Land of McConfusion

Why do people place complicated orders at McDonald’s?  Frankly, I think its just asking for trouble if you go to Mickey D’s and ask for more than two things to be done to your sandwich.  No onions?  Fine.  No onions and extra pickles?  Okay.  No onions, extra pickles, and hold the mustard?  You’re playing with fire there, bub!

Case in point:  I was at a McDonald’s a few weeks ago standing in line behind a woman who was making a pretty intricate order.  I could tell the guy behind the register was having trouble keeping up.  Sure enough, after getting it all down, he would repeat the order to verify, but there was always something wrong with it, which resulted in them starting over.  To make matters worse, the woman was trying to tell the poor cashier how to fix it which only made him more confused.

Incidentally, telling ANYONE in any restaurant how to do their job is just asking to get the “special sauce.”

A second cashier noticed the delay and took my order.  I paid for it, got my food, filled my soda, grabbed some ketchup and napkins, sat down…and the woman was STILL at the register placing her order.

Sometimes you just have to let it go.  I’m not saying, I’m just saying!

Mac and Me – Networking

For the first time in awhile, I have two computers at home: my new iMac, and my HP Mini 1000.  In addition to being my “on the road” computer, the Mini comes in handy for when I want to do something PC-ish but don’t feel like waiting for the iMac to boot into Vista.  I have been using a 1GB SD card to transfer files from one to the other, which works okay, but I’d like to think I can improvise something better than the old “sneaker-net.”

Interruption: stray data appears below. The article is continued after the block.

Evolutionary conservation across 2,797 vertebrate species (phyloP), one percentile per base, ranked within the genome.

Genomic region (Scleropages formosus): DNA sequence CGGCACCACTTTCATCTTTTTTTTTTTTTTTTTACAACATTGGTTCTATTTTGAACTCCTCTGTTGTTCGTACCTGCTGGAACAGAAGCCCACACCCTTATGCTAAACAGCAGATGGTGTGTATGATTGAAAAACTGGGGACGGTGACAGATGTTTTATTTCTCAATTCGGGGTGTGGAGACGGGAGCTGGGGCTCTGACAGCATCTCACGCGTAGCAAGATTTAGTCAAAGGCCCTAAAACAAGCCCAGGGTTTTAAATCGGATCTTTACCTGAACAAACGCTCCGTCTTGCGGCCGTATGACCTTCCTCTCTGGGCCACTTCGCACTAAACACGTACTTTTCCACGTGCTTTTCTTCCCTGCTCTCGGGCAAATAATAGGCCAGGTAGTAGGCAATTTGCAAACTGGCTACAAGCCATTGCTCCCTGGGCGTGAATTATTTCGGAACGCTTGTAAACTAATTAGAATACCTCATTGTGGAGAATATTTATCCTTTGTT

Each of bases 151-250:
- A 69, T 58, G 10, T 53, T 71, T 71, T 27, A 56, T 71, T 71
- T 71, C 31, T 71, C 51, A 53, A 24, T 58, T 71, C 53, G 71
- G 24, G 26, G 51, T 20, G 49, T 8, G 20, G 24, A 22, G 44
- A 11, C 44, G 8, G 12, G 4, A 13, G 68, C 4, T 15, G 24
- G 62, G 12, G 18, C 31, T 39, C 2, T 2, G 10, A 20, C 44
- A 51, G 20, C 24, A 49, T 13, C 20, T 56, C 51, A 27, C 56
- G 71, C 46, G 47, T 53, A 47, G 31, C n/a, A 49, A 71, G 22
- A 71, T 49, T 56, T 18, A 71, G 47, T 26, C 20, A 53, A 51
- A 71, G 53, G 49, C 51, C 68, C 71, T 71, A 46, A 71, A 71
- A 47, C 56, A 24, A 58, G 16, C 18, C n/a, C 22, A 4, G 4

Prior to obtaining the iMac, I made an observation to one of my Apple-loving friends that Apple had a tendency to “make the easy things easier, but the hard things harder.”  I had yet to experience this in my thus far, but it came out bright and clear when trying to get my PC and Mac to talk to each other over the network.

The Mini had been set up for sharing with the Gateway prior to its demise, and so I figured the Mac should be able to see it.  Of course, I had to be able to find the option to connect to another computer first.  This took much longer than it should have.  Going by my not-quite-eliminated Windows instincts, I went to System Preferences and selected “Network.”  I was then greeted with general network setttings, none of which I thought needed to poke at in order to get this to work.  I then figured I should use the Help facility to find out where the option was hiding.

My Google-fu is strong (or at least I like to think so), but  my Apple-fu is not.  After typing in quite a few search terms into Spotlight, I couldn’t get a satisfactory answer, so I found it on the tubes.  Curiously enough, the option was in the Finder, I guess I haven’t quite picked up on Apple’s moon-logic quite yet.

Once I typed in my PCs address, I could see its files.  It turns out that it was pretty simple after all, once I found the right option.

Getting the PC to see the Mac was another matter entirely.  I doubted that I would actually use it, but I was feeling good after getting the Mac side to work.

That small victory appeared to be a fluke as I tried to get Windows XP to see the Mac.  Everything LOOKED okay, but it just wasn’t working.  I Googled and Googled to no avail.  Apparently there used to be an “Allow Windows user to login from Windows” option that was removed somewhere down the way.  Yeah, thanks, Apple.

I was all but ready to throw in the towel and then I realized that XP was probably looking for a domain name and I had not set one up on the iMac.  Given Apple’s tendency to do everything for you, I figured it had been already set and thus I had to find it.  The “Network” option under System Preferences turned out to be what I was looking for, and after giving it my current domain name, my stubborn PC finally acknowledged the Mac’s presence.